What to Know About the Multi-Day Nor'easter Approaching New England This Weekend - NECN
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What to Know About the Multi-Day Nor'easter Approaching New England This Weekend

The still strengthening storm is expected to bring heavy winds and rain, causing possible flooding and power outages



    Strong Winds, Torrential Rain Approaching New England

    Wednesday: Showers expand, ramp up to rain. Becoming windy. Highs in the 50s. Overnight Wednesday Night: Windswept, torrential rain. Lows around 50. Thursday: Windswept, heavy rain. Some power outages with northeast gusts to 45 mph, higher Cape. Highs in the 50s. (Published Wednesday, Oct. 9, 2019)

    The much anticipated nor’easter has developed over the waters south of New England and will continue strengthening over the next 24 hours.

    This storm center is fueled by all of the classic ingredients for storm development: atmospheric energy provided by the jet stream winds aloft, cool air surging south from Canada and warmth over the Gulf Stream waters of the western Atlantic.

    When will the nor'easter hit New England?

    The clash of temperature, combined with the available energy, is allowing the developing storm center to our south to gain footing, and we’ve seen both the cloud structure and wind pattern becoming more organized through the day on Thursday.

    The cool air pushing south out of Canada means business, however, and is also dry by nature, pushing back effectively against the southern surge of moisture and making any northward progress of rain very slow Thursday.

    How will it impact Columbus Day weekend leaf-peeping/tourism?

    Surprisingly, it looks like the key leaf-peeping areas may dodge the bulk of this storm.

    In fact, while our First Alert Weather Team expects showers to trudge north to the New Hampshire border by Thursday evening, anywhere farther north than Manchester, New Hampshire, will stay much drier – and for some, entirely dry – over the coming days.

    While a dry forecast for the North Country bodes wonderfully for the all-important foliage-oriented tourism weekend of Columbus Day, with only a gusty breeze to dislodge some of the peak color foliage but no leaf-stripping rain, it’s a different story for southern New England.

    What Is a Nor’easter?What Is a Nor’easter?

    You’ve heard the term, but did you know that a nor’easter just refers to the direction of the wind?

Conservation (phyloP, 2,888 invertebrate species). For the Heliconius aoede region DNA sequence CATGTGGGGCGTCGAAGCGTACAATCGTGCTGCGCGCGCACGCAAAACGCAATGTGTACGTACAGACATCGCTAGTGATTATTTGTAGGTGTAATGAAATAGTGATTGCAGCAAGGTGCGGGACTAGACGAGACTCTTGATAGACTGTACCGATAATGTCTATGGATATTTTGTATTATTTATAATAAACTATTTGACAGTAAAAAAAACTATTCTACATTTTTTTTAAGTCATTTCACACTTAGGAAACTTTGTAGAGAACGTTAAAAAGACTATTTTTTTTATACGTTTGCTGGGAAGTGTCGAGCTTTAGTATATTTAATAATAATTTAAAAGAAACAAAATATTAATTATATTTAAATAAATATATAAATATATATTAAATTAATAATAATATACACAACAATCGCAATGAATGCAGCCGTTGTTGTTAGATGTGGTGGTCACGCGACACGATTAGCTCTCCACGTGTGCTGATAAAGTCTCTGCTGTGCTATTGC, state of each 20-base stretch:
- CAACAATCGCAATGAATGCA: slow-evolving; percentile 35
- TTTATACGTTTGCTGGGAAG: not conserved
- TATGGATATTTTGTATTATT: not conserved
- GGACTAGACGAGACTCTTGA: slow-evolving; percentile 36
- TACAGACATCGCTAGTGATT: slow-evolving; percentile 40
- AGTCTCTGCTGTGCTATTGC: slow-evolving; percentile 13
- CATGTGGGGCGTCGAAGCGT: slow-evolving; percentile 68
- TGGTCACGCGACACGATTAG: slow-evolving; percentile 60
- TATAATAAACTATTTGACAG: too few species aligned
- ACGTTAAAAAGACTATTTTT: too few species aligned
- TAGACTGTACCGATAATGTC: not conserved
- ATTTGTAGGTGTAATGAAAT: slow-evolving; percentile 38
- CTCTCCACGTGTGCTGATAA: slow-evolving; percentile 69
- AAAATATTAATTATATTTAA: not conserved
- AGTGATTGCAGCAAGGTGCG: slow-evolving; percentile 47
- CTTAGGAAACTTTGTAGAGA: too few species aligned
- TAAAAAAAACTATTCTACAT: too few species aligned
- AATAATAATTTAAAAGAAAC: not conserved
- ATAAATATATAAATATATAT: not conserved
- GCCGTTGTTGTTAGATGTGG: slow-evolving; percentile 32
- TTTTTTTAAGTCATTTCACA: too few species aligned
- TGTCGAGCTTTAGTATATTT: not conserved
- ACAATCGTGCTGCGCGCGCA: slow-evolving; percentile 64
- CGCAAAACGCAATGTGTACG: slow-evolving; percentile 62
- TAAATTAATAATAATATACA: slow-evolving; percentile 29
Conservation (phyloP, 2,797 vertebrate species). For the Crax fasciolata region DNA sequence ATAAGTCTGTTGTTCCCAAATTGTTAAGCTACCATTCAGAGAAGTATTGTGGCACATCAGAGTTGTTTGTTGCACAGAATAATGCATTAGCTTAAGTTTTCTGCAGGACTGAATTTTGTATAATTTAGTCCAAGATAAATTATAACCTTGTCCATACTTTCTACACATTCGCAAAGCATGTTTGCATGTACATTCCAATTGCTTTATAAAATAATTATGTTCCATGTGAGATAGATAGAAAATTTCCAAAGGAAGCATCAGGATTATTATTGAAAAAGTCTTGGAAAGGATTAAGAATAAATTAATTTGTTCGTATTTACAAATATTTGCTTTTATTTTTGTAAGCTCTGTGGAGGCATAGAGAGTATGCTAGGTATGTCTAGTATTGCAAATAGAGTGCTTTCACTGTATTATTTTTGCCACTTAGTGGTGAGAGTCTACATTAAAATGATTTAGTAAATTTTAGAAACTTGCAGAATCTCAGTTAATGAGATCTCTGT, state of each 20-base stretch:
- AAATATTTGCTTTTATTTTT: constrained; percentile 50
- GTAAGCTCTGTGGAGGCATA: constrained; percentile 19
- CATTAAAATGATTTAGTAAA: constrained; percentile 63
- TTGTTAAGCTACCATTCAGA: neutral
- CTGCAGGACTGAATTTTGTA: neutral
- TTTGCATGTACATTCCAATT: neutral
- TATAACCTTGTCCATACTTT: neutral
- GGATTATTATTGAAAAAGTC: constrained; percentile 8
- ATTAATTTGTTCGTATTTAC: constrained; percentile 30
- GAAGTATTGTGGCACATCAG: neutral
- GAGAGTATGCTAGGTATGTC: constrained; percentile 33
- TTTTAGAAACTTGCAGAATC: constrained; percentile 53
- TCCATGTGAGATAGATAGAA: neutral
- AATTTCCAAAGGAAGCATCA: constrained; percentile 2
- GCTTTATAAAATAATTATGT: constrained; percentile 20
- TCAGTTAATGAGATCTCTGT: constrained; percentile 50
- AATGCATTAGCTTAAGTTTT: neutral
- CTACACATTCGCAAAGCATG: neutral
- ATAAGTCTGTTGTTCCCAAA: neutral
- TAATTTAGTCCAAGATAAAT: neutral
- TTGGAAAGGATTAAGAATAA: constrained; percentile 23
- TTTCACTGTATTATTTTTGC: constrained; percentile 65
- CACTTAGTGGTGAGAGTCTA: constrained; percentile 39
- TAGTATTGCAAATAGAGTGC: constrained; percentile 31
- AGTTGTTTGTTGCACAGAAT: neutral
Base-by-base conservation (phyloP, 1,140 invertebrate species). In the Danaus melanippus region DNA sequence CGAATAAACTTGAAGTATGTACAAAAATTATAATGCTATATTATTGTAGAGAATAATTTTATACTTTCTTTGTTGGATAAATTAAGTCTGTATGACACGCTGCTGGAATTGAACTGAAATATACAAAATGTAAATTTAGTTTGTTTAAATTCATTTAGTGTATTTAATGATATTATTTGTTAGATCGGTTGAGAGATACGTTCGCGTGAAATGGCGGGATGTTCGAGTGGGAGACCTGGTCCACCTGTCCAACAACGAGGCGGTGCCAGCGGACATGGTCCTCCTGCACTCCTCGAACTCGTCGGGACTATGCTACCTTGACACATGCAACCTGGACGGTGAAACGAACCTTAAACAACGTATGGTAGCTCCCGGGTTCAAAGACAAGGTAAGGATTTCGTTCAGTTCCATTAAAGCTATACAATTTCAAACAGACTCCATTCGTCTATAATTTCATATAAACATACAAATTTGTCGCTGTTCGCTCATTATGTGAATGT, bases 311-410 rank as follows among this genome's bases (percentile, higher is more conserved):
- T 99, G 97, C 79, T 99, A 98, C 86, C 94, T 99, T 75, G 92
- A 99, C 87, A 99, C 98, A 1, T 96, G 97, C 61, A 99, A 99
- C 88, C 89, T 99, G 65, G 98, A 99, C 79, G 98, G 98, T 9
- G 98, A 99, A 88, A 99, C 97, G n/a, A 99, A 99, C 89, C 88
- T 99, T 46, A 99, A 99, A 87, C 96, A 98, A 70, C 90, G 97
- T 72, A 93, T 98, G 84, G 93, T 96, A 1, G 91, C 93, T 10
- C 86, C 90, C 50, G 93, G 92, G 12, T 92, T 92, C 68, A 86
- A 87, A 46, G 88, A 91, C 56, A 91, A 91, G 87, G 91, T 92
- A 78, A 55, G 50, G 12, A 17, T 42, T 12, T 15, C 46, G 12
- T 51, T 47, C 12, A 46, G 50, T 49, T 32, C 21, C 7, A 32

(Published Tuesday, March 20, 2018)

    Will the storm cause damage and power outages?

    After a slow ramp-up in rain and wind Wednesday, late Wednesday evening through the overnight expect northeast gusts to exceed 40 mph on Cape Cod, and isolated power outages are possible by daybreak. The impactful wind – and heaviest rain – are expected throughout the day Thursday into Friday.

    Thursday’s wind gusts should exceed 60 mph on the Outer Cape and exceed 50 mph along the eastern Massachusetts coast, with 40 mph gusts reaching very far inland across southern New England, all contributing to scattered power outages.

    What about flooding?

    Additionally, heavy rain to the tune of two to four inches with localized amounts over half a foot possible not only will cause pockets of flooding, particularly when combined with falling leaves clogging storm drains, but also will soften the ground enough so uprooted trees are a possibility in strong wind gusts.

    While the most intense rain and wind is expected Thursday, Friday surely will deliver a wind-whipped rain again, and some new power outages will be possible.

    At the coast, the persistent onshore wind will build seas to 20 feet, meaning beach erosion will be a concern and coastal flooding is a possibility at the roughly midday high tide Thursday, Friday and perhaps Saturday.

    While the storm will be much weaker Saturday, the onshore wind will continue and likely will deliver areas of steady drizzle and light rain.

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    When will the storm move out?

    The wind finally shifts Sunday, affording sunshine for the final two days of the holiday weekend and temperatures returning to the 60s in our exclusive First Alert 10-day forecast.

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